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Turn, Turn, Turn [TEC]
Stand Firm ^ | 11/03/2006 | Greg Griffith

Posted on 11/03/2006 2:28:43 PM PST by sionnsar

Katharine Jefferts Schori says that abiding by the Windsor Report may be something The Episcopal Church must do for the good of the Anglican Communion. I'm not so sure it's good for anyone but The Episcopal Church. Here's why.

In an Associated Press story yesterday about Presiding Bishop Katharine Jefferts Schori it was written that

…the bishop also is aware that compromise is necessary to heal the rift with overseas Anglicans - a goal she says is important to her. She believes Episcopalians should fulfill the request of Anglican leaders that the American church stop consecrating any more gay bishops for now, and should refrain from developing an official prayer service to bless same-gender couples.

"There's a piece of me that is very sad that we need to do that," she said, "but there's a piece of me that understands that for the health of the larger body, we might have to do that for a season."
For a season.

So let's assume that this is the new PB's plan: First she and Frank Griswold meet with Rowan Williams, and agree that TEC will put the brakes on "for a season." Then, if some significant number of primates accepts Schori's invitation to discuss TEC's future in the communion, she carries that same message to them: No more consecration of gay bishops, and no more authorization of same-sex blessings. For a season.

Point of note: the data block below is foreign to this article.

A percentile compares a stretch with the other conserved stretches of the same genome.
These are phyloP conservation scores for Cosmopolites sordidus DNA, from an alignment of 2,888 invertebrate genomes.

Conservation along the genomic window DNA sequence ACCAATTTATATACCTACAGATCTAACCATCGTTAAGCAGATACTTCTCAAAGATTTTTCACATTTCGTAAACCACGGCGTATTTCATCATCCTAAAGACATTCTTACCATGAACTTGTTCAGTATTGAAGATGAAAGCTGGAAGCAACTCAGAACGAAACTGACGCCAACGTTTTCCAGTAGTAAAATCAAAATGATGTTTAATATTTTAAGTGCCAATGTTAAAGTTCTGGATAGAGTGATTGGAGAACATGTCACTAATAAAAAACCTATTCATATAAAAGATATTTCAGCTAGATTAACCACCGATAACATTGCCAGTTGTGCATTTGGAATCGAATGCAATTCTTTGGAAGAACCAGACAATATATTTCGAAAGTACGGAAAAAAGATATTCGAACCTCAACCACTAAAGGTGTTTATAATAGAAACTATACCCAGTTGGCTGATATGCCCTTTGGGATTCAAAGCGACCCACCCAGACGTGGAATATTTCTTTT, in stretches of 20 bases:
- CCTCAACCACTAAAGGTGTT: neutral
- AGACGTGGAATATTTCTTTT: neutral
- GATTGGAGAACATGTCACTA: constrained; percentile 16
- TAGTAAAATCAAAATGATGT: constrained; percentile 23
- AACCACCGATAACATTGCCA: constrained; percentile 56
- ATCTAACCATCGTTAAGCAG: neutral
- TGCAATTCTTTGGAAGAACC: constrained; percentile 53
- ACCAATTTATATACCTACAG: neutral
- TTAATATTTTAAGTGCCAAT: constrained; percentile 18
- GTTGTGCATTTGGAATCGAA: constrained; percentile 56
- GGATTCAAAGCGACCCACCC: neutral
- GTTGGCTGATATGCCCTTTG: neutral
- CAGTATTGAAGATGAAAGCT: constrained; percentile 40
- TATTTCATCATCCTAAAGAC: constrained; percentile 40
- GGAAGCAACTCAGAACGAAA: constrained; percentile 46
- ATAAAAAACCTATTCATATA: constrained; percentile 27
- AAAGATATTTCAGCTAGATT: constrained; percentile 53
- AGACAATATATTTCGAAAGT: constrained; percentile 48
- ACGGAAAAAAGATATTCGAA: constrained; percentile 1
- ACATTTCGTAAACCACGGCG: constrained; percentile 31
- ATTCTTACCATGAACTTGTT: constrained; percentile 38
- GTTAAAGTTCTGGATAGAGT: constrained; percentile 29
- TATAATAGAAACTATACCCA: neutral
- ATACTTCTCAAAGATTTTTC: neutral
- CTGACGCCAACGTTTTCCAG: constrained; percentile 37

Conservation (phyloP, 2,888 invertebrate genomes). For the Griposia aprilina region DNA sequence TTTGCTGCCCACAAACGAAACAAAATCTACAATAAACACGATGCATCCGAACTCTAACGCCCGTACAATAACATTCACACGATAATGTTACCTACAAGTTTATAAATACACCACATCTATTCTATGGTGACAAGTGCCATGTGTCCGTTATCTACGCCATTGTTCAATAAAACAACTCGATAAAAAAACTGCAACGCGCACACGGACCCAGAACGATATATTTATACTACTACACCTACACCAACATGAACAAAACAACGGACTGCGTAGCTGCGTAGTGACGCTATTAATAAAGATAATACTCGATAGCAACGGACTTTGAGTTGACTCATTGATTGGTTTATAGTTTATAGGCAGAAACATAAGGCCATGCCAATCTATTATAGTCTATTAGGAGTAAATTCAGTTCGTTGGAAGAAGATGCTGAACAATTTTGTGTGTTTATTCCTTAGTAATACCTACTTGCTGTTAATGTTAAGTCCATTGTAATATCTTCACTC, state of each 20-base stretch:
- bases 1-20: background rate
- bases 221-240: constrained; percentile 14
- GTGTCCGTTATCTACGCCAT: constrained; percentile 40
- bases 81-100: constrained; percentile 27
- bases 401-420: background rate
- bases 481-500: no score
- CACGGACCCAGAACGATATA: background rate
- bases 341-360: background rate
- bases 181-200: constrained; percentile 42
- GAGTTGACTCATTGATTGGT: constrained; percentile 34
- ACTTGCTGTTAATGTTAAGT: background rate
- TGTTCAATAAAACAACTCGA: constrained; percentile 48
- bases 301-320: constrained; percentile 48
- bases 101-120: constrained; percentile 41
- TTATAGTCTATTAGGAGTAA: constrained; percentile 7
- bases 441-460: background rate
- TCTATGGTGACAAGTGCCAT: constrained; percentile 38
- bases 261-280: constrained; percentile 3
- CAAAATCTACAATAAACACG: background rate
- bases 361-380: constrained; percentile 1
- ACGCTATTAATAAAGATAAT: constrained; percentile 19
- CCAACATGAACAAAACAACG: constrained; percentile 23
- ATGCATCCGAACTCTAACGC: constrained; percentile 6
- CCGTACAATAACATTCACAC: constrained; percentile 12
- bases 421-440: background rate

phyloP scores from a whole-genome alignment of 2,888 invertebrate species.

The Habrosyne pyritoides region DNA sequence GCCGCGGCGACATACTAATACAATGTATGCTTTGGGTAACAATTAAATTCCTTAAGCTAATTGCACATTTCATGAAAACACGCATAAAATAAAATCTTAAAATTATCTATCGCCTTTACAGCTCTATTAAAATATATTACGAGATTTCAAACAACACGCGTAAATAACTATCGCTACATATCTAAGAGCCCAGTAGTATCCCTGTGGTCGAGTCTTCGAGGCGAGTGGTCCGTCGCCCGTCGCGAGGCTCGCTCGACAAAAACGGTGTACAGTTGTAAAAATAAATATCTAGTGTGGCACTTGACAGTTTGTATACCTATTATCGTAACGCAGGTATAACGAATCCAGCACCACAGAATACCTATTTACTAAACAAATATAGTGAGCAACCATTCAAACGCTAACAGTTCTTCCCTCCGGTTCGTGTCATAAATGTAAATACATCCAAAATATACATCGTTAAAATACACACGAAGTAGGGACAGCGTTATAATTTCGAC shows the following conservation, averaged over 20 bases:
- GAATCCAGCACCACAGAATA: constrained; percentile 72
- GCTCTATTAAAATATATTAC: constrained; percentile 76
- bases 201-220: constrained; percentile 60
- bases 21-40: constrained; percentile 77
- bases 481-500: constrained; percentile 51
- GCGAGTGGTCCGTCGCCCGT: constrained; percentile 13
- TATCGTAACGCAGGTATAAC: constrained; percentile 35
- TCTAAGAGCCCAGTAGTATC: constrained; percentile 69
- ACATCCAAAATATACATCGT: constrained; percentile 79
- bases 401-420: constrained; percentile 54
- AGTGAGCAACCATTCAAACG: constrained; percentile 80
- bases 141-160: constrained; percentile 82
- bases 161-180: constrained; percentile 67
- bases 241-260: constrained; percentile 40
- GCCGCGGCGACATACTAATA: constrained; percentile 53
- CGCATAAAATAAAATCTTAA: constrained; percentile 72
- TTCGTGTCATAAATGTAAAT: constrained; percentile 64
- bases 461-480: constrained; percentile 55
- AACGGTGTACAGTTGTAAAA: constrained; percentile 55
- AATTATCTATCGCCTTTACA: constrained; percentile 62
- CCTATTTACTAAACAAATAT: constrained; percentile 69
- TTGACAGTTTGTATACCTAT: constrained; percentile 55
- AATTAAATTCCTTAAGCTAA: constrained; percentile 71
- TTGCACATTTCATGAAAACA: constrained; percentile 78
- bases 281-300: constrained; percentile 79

What will the primates' response be? An argument that passes cursory p.r. muster can be made that a moratorium – however temporary – is all the Windsor Report asks for on those matters. Indeed, "moratorium" means a temporary suspension.

If the primates accept this "for a season" language, what does that mean for the primates, for inter-provincial relations, for the American national church, and finally, for you and me, the folks in the pews? I don't think that's any big mystery. It means another block of years – at least three, probably six and maybe even nine, but possibly as many as twelve, until Lambeth 2018 – during which we have to keep listening. Listening to those weepy stories of how sweet so-and-so's lesbian aunt is, or how so-and-so's cousin got taunted in high school because he's gay, and because the aunt is sweet and the cousin is picked on, we now have to embrace homosexuality as being every bit as holy and sacred an expression of Christian love as that between husband and wife. It could easily be another decade or so of this tired old cycle:

"You need to listen to us! You need to hear how loving and committed and caring and compassionate gay couples are! You need to hear our stories, and share our experiences! You need to give us our own diocesan ministry! You need to host Integrity meetings in every parish! You need to hear all about how wonderful it is to be gay! Listen! Listen ! Listen! You need to know and understand that the love we make is as beautiful as any love that's made!"

Well, um… okay… but there are these passages in the Bible that call it a sin--

"All you people ever want to talk about is sex! Why can't you just mind your own business! Why can't you just leave us alone?!?"